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Authors Advancing Awesome

It's a Shame

That's me, at thirteen, in the middle.

That's me, at thirteen, in the middle.

I remember, back in junior high, running for PE class. Scrawny-skinny, I had bad skin and permed hair. I liked running and was in decent shape for a thirteen-year-old, since I walked almost an hour to school every day, but I was on a medication (for that bad skin), and it made my face look almost moon-like in its roundness. This particular morning, we were running laps on the blacktop, and a “real” runner girl, coming towards me, smirked and said through laughter, “I can see your cheeks jiggle when you run!” Not knowing what type of response I was supposed to give, I laughed back and said, “I know; I can feel them!” She gave me a funny look and ran past me. 

I wasn’t self-conscious, but it was a moment in my life that (obviously) has stuck with me for many years. What if I had been self-conscious? What if I struggled with the way I viewed myself, viewed my body? With how I felt treated by my peers? If cell phones were available back then, would a slow-motion image of me, cheeks wobbling up and down like Jello in a bra, have been plastered on some social media page? Captioned with a snide remark? Would that image have been a turning point in my life, making me feel isolated and humiliated? I don’t know. But I certainly wouldn’t want to find out. Even with a healthy sense of esteem and body-worth, a public ridiculing would be hard to take. What kind of person does that to someone else?

Of all the ways people can interact with each other, why would anyone choose shaming? Whether it’s about weight or parenting, lifestyle or whatever. Why does an outsider have any right to take a superficial glimpse at someone and blast them on a random, split-second judgement? How does a stranger have any background knowledge on this person’s life or situation? Plainly, the stranger doesn’t.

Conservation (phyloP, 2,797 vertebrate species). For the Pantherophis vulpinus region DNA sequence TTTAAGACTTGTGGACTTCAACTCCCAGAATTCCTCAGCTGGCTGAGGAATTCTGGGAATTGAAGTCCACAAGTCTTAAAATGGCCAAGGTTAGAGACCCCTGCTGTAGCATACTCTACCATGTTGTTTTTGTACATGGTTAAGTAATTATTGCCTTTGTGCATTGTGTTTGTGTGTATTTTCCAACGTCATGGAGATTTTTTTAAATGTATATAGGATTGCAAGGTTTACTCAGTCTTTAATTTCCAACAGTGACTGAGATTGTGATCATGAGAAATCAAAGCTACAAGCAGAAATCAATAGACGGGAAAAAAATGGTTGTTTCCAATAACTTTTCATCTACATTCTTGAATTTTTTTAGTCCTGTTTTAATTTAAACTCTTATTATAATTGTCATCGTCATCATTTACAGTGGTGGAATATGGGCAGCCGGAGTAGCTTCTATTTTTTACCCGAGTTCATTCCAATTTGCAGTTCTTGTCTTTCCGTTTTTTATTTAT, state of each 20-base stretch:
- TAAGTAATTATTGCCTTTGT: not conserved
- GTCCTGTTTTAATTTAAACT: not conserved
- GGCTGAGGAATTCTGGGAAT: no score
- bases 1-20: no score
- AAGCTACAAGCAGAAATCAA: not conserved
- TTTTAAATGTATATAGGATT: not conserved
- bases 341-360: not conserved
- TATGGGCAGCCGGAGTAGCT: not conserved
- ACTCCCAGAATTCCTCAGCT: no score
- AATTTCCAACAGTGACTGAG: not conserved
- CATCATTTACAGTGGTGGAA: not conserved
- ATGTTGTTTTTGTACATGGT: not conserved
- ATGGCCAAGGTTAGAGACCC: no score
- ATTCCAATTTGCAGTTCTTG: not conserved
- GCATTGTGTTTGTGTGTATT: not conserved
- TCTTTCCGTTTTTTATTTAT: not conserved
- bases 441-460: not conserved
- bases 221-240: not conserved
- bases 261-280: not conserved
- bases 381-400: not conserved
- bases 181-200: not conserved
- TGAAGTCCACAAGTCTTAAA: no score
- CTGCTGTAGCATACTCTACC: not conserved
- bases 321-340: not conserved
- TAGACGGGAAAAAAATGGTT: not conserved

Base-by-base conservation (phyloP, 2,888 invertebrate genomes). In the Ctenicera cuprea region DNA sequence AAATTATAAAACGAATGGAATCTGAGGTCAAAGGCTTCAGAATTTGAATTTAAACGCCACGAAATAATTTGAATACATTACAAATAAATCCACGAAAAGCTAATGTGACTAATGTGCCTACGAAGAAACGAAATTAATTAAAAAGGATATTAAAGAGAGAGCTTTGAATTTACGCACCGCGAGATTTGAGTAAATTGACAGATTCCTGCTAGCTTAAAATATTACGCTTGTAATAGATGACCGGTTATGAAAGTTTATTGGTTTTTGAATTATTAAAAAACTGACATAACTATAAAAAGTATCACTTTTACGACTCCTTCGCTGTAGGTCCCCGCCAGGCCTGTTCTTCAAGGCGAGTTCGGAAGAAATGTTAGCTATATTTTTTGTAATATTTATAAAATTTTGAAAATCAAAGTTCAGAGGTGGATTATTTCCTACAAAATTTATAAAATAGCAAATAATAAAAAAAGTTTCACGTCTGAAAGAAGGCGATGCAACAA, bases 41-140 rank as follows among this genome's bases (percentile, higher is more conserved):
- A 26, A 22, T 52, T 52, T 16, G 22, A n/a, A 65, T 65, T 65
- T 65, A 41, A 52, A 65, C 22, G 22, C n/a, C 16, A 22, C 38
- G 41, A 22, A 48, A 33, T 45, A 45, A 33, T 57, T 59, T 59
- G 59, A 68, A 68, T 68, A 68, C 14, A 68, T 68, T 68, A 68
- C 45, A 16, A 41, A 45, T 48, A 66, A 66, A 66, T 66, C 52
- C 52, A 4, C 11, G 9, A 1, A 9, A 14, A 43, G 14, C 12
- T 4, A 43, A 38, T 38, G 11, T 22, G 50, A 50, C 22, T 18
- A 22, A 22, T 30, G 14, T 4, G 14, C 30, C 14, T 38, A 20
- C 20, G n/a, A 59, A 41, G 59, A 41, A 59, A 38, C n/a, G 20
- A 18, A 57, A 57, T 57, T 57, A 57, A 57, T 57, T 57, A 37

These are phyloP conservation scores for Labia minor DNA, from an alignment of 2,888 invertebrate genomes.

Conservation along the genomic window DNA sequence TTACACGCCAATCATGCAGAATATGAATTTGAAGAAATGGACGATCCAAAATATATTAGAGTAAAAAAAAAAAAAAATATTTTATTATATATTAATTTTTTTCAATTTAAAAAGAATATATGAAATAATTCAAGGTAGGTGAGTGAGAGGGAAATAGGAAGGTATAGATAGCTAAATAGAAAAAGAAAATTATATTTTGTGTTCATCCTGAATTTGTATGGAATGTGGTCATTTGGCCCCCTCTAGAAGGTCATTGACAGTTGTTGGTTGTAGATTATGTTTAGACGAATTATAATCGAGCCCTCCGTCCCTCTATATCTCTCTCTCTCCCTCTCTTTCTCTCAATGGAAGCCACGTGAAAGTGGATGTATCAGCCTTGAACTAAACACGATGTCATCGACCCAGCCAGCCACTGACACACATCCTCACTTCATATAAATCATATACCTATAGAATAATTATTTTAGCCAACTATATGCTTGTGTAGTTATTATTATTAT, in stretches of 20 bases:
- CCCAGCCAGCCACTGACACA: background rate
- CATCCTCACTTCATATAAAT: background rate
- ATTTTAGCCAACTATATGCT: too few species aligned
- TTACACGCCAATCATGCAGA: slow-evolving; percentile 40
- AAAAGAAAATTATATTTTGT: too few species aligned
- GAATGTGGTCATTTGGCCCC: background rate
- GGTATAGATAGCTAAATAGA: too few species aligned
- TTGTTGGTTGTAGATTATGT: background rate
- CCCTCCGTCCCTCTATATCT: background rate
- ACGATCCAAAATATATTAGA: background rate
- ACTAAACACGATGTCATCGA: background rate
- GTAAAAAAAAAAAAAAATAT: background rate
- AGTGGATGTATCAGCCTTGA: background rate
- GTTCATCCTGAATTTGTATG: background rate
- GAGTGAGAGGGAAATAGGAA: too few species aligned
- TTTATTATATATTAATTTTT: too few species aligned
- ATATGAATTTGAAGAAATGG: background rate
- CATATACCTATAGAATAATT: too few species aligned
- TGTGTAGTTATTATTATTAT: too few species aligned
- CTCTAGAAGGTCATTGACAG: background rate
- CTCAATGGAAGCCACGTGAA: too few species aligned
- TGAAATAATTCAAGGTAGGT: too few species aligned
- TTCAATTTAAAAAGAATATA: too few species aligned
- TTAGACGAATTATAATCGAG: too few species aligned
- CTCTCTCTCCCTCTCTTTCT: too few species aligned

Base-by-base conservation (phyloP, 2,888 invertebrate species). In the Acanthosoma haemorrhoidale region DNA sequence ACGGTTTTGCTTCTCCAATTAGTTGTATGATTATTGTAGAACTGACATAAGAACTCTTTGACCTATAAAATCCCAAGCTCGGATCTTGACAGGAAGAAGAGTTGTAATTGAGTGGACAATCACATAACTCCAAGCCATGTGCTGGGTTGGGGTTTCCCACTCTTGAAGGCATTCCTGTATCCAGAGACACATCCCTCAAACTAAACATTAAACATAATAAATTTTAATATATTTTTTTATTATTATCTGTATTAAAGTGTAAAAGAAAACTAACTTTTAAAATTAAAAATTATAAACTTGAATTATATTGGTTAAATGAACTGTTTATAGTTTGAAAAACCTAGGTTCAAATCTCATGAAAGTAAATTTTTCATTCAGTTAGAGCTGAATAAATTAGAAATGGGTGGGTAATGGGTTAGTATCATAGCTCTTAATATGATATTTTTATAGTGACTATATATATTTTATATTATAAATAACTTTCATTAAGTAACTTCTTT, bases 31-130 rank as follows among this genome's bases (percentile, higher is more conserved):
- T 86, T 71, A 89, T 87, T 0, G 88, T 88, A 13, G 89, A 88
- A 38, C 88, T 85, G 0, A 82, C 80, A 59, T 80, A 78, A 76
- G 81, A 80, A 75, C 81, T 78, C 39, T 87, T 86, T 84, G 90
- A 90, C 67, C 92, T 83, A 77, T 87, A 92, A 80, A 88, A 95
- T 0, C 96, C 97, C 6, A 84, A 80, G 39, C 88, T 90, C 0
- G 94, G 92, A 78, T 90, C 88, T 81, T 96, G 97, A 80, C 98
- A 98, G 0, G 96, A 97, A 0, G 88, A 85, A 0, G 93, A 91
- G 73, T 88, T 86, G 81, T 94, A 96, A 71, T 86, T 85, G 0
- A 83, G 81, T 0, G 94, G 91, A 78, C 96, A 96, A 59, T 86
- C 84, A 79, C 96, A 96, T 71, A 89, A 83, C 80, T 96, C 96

Me now, with my own thirteen-year-old daughter.

Me now, with my own thirteen-year-old daughter.

My junior-high-self learned an important lesson, one that I have hopefully passed on to my children: I never want to make a person feel bad about who they are or what they look like. To me, it makes much more sense to find something positive to say, to boost someone up, and keep them going strong. The world is a tough place, and you never know what someone is facing. Why spread negativity?

A really cool thing happened a while back. I am a “real” runner girl now. When I run on the track at the gym, I pass people. It’s a small track, and I can pass them a lot, which can be disheartening—I know I don’t like getting lapped. So, ages ago, I started making comments as I passed, like: “You’ve got great form; keep it up!” or “You can do this; you’re doing awesome!” I wasn’t sure if the comments were appreciated in the manner I intended, but I meant for them to be supportive. Well, I was out one day and a woman I didn’t recognize approached me and said, “You’re the girl who runs at the gym, right?”
“Uh, yeah,” I answered.
“Oh my goodness, I just have to tell you, you always seem to come around the track when I’m about to give up. I keep going because of you. Thank you for cheering me on.”

So simple, to help people find their own strength. Something that shaming will never accomplish. If someone is not as toned, muscular, or svelte as you—or appears in any way different from you—guess what? You have two choices. Mind your own business or go over there and say "Hi." Make a friend. Connect with someone. Because what a person looks like doesn’t matter at all, shouldn’t even affect you—but how you act can change their world.